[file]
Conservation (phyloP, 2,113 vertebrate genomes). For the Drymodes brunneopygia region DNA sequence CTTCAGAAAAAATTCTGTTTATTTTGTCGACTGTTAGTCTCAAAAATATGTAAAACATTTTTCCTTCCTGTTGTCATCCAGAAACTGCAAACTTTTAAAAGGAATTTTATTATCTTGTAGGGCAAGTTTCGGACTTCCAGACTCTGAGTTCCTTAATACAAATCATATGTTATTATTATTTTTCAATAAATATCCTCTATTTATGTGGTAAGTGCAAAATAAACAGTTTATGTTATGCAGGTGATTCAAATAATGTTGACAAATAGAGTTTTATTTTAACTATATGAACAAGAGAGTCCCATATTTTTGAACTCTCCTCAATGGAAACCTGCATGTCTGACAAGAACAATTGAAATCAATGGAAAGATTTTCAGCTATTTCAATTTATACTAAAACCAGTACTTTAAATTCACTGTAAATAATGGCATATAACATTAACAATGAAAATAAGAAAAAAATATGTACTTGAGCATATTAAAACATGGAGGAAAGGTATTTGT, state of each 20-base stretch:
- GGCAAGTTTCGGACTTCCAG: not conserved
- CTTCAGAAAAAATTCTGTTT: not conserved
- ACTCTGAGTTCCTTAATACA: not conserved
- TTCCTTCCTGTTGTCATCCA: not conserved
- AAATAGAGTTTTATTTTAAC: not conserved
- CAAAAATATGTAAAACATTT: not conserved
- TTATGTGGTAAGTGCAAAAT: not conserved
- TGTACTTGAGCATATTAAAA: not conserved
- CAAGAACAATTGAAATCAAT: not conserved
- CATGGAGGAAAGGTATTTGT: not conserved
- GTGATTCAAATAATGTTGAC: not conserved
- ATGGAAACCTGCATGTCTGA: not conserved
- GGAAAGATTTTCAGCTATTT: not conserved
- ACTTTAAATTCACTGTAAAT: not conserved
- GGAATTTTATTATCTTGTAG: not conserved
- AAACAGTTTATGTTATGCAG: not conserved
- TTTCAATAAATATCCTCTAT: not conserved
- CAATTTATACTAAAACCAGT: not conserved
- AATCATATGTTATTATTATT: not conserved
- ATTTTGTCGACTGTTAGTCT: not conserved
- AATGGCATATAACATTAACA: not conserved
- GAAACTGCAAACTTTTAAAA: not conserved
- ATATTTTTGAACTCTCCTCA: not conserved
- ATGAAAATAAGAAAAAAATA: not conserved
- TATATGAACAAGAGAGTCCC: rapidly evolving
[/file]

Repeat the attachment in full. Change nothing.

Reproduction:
Conservation (phyloP, 2,113 vertebrate genomes). For the Drymodes brunneopygia region DNA sequence CTTCAGAAAAAATTCTGTTTATTTTGTCGACTGTTAGTCTCAAAAATATGTAAAACATTTTTCCTTCCTGTTGTCATCCAGAAACTGCAAACTTTTAAAAGGAATTTTATTATCTTGTAGGGCAAGTTTCGGACTTCCAGACTCTGAGTTCCTTAATACAAATCATATGTTATTATTATTTTTCAATAAATATCCTCTATTTATGTGGTAAGTGCAAAATAAACAGTTTATGTTATGCAGGTGATTCAAATAATGTTGACAAATAGAGTTTTATTTTAACTATATGAACAAGAGAGTCCCATATTTTTGAACTCTCCTCAATGGAAACCTGCATGTCTGACAAGAACAATTGAAATCAATGGAAAGATTTTCAGCTATTTCAATTTATACTAAAACCAGTACTTTAAATTCACTGTAAATAATGGCATATAACATTAACAATGAAAATAAGAAAAAAATATGTACTTGAGCATATTAAAACATGGAGGAAAGGTATTTGT, state of each 20-base stretch:
- GGCAAGTTTCGGACTTCCAG: not conserved
- CTTCAGAAAAAATTCTGTTT: not conserved
- ACTCTGAGTTCCTTAATACA: not conserved
- TTCCTTCCTGTTGTCATCCA: not conserved
- AAATAGAGTTTTATTTTAAC: not conserved
- CAAAAATATGTAAAACATTT: not conserved
- TTATGTGGTAAGTGCAAAAT: not conserved
- TGTACTTGAGCATATTAAAA: not conserved
- CAAGAACAATTGAAATCAAT: not conserved
- CATGGAGGAAAGGTATTTGT: not conserved
- GTGATTCAAATAATGTTGAC: not conserved
- ATGGAAACCTGCATGTCTGA: not conserved
- GGAAAGATTTTCAGCTATTT: not conserved
- ACTTTAAATTCACTGTAAAT: not conserved
- GGAATTTTATTATCTTGTAG: not conserved
- AAACAGTTTATGTTATGCAG: not conserved
- TTTCAATAAATATCCTCTAT: not conserved
- CAATTTATACTAAAACCAGT: not conserved
- AATCATATGTTATTATTATT: not conserved
- ATTTTGTCGACTGTTAGTCT: not conserved
- AATGGCATATAACATTAACA: not conserved
- GAAACTGCAAACTTTTAAAA: not conserved
- ATATTTTTGAACTCTCCTCA: not conserved
- ATGAAAATAAGAAAAAAATA: not conserved
- TATATGAACAAGAGAGTCCC: rapidly evolving